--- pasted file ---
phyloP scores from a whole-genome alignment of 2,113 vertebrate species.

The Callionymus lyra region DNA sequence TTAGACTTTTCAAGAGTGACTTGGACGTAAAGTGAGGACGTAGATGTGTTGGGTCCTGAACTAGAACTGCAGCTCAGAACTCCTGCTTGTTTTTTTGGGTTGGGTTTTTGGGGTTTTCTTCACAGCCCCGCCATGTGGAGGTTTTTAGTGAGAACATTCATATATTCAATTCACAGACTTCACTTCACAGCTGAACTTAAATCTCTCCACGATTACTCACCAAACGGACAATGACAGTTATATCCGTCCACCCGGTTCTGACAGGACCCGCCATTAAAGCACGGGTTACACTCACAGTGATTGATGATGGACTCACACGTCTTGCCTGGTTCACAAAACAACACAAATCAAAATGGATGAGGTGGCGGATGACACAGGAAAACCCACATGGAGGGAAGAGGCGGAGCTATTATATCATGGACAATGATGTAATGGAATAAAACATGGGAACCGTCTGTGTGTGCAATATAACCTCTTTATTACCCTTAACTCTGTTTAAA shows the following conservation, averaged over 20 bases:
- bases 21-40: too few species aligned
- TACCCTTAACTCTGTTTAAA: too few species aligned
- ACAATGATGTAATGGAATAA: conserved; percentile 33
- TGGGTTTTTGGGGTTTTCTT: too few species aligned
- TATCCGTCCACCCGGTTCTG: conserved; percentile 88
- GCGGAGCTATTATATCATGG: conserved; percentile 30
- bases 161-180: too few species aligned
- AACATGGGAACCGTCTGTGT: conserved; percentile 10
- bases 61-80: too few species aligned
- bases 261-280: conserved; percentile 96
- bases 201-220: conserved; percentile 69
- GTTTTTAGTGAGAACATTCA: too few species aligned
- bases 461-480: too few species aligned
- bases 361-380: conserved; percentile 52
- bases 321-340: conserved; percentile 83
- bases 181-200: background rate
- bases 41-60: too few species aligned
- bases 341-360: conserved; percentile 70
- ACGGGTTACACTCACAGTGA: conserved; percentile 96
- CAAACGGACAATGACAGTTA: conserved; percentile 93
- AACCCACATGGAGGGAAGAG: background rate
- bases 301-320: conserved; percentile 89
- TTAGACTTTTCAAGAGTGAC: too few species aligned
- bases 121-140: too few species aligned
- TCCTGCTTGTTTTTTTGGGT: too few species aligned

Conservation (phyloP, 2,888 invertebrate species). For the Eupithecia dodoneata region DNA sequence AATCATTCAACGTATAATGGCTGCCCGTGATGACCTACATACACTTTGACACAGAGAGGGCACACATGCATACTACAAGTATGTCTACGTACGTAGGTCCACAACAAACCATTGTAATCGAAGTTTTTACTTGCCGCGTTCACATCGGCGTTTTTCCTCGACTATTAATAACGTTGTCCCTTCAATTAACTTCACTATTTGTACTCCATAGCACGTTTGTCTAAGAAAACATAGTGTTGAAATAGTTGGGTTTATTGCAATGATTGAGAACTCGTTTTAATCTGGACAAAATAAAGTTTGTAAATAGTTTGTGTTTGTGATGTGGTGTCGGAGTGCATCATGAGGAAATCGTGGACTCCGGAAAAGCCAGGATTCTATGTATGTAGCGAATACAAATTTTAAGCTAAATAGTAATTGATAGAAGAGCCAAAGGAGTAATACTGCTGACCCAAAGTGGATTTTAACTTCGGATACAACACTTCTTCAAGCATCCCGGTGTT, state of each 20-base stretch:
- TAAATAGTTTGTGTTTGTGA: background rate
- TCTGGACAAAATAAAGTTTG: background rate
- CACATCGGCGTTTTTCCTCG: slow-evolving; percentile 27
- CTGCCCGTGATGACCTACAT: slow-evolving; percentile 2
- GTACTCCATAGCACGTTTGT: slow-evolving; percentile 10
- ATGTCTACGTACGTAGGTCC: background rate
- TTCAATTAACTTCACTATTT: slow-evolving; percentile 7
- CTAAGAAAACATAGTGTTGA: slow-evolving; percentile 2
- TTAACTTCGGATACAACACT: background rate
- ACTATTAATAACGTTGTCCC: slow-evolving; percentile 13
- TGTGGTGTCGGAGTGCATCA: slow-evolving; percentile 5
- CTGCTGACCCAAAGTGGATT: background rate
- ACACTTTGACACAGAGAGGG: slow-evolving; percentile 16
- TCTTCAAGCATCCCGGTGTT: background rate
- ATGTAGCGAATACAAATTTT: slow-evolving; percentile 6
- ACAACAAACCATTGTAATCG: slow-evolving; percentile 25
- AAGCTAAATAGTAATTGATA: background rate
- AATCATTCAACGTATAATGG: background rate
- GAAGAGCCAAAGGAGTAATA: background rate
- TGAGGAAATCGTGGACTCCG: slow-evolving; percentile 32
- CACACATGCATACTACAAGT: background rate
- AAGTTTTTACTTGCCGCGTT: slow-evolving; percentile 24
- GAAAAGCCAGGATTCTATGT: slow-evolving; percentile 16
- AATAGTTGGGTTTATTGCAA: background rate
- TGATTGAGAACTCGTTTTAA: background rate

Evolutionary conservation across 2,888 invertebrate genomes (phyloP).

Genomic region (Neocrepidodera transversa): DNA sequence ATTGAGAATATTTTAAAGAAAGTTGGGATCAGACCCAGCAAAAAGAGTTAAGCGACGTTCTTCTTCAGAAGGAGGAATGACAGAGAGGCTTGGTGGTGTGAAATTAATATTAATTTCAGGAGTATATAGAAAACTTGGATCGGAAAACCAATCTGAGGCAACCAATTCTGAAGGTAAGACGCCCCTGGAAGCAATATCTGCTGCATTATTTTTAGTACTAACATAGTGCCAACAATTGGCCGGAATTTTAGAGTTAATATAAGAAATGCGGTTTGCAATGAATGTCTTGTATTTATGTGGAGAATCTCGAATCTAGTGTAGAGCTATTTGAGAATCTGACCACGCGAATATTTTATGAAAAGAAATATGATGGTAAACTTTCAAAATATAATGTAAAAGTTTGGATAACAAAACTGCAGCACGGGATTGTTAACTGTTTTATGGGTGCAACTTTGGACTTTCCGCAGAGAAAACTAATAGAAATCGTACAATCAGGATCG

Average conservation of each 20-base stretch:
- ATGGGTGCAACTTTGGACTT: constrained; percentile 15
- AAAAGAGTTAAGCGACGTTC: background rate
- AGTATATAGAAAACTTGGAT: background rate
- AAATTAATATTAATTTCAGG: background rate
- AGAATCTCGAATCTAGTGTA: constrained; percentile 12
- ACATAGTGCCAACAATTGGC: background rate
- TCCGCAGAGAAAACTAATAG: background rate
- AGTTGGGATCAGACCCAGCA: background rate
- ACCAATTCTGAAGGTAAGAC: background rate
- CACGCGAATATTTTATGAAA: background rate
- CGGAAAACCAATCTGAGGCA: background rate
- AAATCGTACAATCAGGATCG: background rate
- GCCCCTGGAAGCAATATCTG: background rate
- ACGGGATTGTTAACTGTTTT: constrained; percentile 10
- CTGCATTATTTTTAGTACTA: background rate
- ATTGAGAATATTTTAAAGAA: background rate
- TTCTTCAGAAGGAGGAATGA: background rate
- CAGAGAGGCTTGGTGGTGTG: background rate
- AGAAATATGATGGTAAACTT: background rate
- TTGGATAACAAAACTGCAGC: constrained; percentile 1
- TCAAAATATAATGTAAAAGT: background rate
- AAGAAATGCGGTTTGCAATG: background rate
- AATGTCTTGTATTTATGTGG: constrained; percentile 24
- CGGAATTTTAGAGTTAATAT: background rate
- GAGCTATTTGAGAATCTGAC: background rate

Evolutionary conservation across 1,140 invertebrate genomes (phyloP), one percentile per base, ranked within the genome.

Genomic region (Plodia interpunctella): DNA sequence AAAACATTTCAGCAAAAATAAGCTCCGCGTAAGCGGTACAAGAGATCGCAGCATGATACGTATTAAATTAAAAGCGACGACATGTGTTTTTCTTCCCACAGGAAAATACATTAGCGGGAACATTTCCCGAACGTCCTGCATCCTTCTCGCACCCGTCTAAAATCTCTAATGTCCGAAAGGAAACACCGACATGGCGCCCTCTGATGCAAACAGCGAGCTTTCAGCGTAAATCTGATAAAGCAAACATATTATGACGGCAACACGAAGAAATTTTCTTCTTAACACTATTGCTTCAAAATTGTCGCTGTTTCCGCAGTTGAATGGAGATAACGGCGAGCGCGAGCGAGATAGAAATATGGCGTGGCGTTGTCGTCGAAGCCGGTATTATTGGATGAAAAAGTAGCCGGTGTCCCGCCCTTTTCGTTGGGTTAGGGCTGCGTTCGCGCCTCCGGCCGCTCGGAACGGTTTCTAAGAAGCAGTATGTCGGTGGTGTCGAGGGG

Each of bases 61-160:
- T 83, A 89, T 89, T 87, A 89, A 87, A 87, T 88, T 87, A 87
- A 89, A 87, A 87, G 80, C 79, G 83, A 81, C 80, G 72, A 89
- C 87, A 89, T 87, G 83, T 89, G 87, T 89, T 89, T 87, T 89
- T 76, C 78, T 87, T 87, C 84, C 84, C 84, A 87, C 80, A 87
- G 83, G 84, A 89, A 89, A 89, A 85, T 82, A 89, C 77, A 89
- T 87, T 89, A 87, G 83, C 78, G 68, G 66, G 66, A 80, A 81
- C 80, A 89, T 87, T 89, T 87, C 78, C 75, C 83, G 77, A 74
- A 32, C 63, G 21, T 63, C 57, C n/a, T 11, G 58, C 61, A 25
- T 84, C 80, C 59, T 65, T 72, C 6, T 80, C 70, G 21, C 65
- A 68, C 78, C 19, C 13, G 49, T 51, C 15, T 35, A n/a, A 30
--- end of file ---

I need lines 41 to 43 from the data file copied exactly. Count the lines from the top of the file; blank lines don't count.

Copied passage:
- ACACTTTGACACAGAGAGGG: slow-evolving; percentile 16
- TCTTCAAGCATCCCGGTGTT: background rate
- ATGTAGCGAATACAAATTTT: slow-evolving; percentile 6